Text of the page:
Dance when you’re broken open.
Dance if you’ve torn the bandage off
Dance in the middle of fighting.
Dance in your blood.
Dance, when you’re perfectly free.

Jelaluddin Rumi – 13th century

Rumi understood the power of dance as a catalyst for transformation. Last year we celebrated Rumi’s 800th birthday and Yalla celebrated 10 years of bringing their love of Middle Eastern music and dance to Australia. Yalla has another incarnation which is called The Sanctuary Ensemble. It was formed in 2003 to celebrate the Spirit of Rumi, playing traditional and inspired Sufi music, reading his words and to dance. Yalla’s focus has been to bring upbeat Middle Eastern music and dance to its audiences, The Sanctuary Ensemble is a way that we can express the deeper connection and to embody the contemplative transcendental side of this music and dance that resonates so deeply in our hearts.

The traditional aspect of what we play in Sanctuary is called a “Zirk” which means remembrance of Allah. It is the music of submission and surrender that bonds humans to God and transcends all religious boundaries. The whirling which is a part of the Zirk is the dance of turning like the earth spinning on its axis. There is also the Zaar which is a dance of release done by rhythmically swaying side to side and then releasing the head, the neck and allowing it to roll vigorously round and round until the dancer falls to the ground. This is one aspect of Sanctuary. The other aspect is the improvisational pieces that accompany the poetry and some original compositions all interpreted through dance.

I have always been drawn to expressing the unity of poetry and music. When the three become one the dancer is no longer the soloist, she becomes the element that weaves the music and the words. The dancer is not a distraction, she is the embodiment – you can still hear the word and the music as the dancer weaves them together.

I asked Harb Gill one of our readers why Sanctuary is important for her; she said “it takes me straight to the heart, because, like any meaningful art, that is where it comes from. The mesmerising music, moving ancient songs, Rumi’s words and wave upon wave of whirling dance all combine to open the heart and still the mind. I come out of it refreshed, harmonious and invigorated.”

This is true for all of us, this is why we chose to embrace the art and spiritual practice from another culture that is essentially a Muslim practice when none of us are Muslim.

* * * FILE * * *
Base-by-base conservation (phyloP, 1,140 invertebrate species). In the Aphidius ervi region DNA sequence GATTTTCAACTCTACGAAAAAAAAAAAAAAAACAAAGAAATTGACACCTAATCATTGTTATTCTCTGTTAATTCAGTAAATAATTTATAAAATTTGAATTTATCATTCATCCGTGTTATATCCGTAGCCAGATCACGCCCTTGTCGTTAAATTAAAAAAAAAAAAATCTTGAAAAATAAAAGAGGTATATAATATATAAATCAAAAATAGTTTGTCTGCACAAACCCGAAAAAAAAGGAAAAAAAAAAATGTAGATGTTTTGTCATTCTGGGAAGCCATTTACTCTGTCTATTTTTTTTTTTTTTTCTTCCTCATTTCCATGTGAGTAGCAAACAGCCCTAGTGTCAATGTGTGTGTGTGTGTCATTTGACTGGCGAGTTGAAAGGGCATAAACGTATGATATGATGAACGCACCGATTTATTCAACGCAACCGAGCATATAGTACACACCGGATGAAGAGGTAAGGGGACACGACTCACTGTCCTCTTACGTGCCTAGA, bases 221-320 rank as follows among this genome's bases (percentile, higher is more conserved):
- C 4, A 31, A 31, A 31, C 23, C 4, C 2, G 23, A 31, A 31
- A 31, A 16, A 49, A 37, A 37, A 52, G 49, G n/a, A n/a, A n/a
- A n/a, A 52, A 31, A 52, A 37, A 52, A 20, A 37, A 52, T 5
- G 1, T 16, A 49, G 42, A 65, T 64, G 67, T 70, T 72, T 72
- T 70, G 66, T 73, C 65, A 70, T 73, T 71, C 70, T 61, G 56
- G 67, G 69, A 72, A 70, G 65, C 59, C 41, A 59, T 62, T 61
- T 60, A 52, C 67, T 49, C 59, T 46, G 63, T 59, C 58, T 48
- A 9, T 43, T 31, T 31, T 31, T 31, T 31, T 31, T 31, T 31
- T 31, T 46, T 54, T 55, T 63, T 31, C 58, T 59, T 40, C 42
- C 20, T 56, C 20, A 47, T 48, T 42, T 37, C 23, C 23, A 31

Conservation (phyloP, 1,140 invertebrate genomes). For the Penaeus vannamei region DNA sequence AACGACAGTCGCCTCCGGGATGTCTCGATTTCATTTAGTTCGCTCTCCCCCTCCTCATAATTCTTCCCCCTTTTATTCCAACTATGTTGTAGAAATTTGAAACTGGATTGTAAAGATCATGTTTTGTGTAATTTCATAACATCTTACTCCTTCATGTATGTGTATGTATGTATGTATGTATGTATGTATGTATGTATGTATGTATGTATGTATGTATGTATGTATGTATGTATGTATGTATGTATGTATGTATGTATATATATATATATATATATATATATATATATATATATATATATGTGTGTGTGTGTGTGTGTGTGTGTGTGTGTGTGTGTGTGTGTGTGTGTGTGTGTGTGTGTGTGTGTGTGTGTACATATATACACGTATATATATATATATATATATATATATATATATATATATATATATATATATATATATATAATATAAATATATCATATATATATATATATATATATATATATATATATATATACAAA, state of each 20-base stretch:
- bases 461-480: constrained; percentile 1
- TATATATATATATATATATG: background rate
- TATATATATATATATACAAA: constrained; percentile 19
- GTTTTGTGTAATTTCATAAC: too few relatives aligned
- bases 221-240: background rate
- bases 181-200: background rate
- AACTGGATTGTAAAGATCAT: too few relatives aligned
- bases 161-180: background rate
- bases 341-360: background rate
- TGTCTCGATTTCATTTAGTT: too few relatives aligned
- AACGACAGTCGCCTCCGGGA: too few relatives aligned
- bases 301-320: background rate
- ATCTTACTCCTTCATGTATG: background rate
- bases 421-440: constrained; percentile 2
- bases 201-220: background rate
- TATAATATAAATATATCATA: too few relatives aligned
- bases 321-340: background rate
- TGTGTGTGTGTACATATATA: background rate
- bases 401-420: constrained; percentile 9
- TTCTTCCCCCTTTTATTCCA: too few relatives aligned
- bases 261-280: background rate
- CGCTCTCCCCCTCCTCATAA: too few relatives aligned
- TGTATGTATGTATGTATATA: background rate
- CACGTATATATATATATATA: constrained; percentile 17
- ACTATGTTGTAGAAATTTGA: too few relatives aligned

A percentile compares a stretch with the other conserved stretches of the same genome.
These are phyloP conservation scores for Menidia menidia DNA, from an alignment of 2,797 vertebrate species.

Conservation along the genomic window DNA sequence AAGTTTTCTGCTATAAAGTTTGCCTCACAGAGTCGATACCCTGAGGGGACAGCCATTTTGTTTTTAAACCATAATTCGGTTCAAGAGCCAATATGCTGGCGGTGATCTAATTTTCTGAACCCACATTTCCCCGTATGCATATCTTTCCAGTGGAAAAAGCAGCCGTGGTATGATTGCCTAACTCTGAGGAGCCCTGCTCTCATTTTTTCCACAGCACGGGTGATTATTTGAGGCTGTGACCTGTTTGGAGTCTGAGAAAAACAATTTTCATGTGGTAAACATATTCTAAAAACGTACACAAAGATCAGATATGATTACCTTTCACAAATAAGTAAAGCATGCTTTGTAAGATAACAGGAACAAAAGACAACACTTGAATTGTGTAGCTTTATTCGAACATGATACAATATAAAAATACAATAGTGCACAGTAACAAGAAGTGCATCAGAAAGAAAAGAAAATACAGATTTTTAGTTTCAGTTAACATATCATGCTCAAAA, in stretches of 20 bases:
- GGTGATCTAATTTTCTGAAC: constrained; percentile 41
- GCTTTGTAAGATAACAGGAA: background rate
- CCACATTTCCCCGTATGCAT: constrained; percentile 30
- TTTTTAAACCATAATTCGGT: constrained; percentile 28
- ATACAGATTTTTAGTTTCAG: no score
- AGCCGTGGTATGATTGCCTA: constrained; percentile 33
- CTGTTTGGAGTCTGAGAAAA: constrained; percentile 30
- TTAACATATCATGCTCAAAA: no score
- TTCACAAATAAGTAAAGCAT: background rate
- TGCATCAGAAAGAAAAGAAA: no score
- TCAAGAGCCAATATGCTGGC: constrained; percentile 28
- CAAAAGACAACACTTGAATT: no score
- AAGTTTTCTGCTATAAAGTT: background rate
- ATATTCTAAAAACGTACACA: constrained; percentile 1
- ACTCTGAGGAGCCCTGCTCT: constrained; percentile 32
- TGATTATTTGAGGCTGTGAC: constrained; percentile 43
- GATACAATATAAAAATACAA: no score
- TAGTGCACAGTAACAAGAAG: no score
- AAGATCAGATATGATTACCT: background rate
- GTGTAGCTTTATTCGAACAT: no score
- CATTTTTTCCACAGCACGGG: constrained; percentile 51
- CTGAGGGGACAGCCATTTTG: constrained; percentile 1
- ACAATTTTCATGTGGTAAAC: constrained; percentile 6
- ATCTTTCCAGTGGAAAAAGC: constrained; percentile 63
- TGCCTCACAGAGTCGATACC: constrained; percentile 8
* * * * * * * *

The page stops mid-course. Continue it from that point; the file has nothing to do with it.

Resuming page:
The most important instrument in this Sufi practice is the Ney. The Ney is a flute, made from a reed cut from a river bed that is hollowed out in the middle. It has nine holes that are said to represent the nine orifices of the body. The Ney makes hauntingly beautiful sounds and it is said to represent the yearning the lament the wanting to return to source. As the Soul also yearns to be united and to return to the source. When I dance the sound of the Ney moves through my spine and as the notes move so does my spine travelling through me carrying the words. Each time the same poem is read the words take on a deeper meaning that in turn deepens my dance.

The Chants called Illahi’s are also accompanied by percussion. The chants are played in various Macams which are like musical scales, each with a different meaning stirring a different emotions, used for different reasons, and at different times of the days and on different occasions. We are all involved in singing Illahi’s. I asked Ngame Grzisik our principal vocalist and composer what the dance meant to her in Sanctuary, she said, ” In this Sufi music, the dance expresses the flow of thought, feeling and spirit. The dancer responds deeply and intuitively to the poetry the music and sounds and whole experience of the group.”

While the sound of the Ney flute symbolises the lamenting and longing for the Beloved, the constant rhythmic beat of the Daf is the heart beat the driving pulse. The Daf is a frame drum of which the circle symbolises the circle of love and each of the rings inside it is each one of us.

Mik our percussionist said that performing in The  yalla shoot  Sanctuary Ensemble is a unique experience. He said, “drumming, entrancing, witnessing connection between word, music and dance. Learning about self and the nature of all things. Realising this connection also has taught me a lot about what prayer actually is. The wisdom of the text of Rumi is universal and not of one religion. That each religion fundamentally is universal. That each method of prayer to his/her own is equal in outcome. The expression of the dancer is from the heart – their prayer”.

The Sanctuary Ensemble celebrates the connection to this music and dance that has helped to bridge the cultural gap between Australian and Middle Eastern cultural and religions beliefs. Art, Music and Dance can transcend these boundaries.

As an artist I have the privilege to share the beauty of another culture with the community at large.

“As waves upon my head the circling curl,
So in the sacred dance weave ye and whirl.
Dance then, O heart, a whirling circle be.
Burn in this flame – is not the candle He? ”

Rumi Translations by Colman Barks

Maria Sangiorgi, is a Teacher, Dancer, Dance Movement Therapist and Healer.

She works internationally and is based in Australia and Italy


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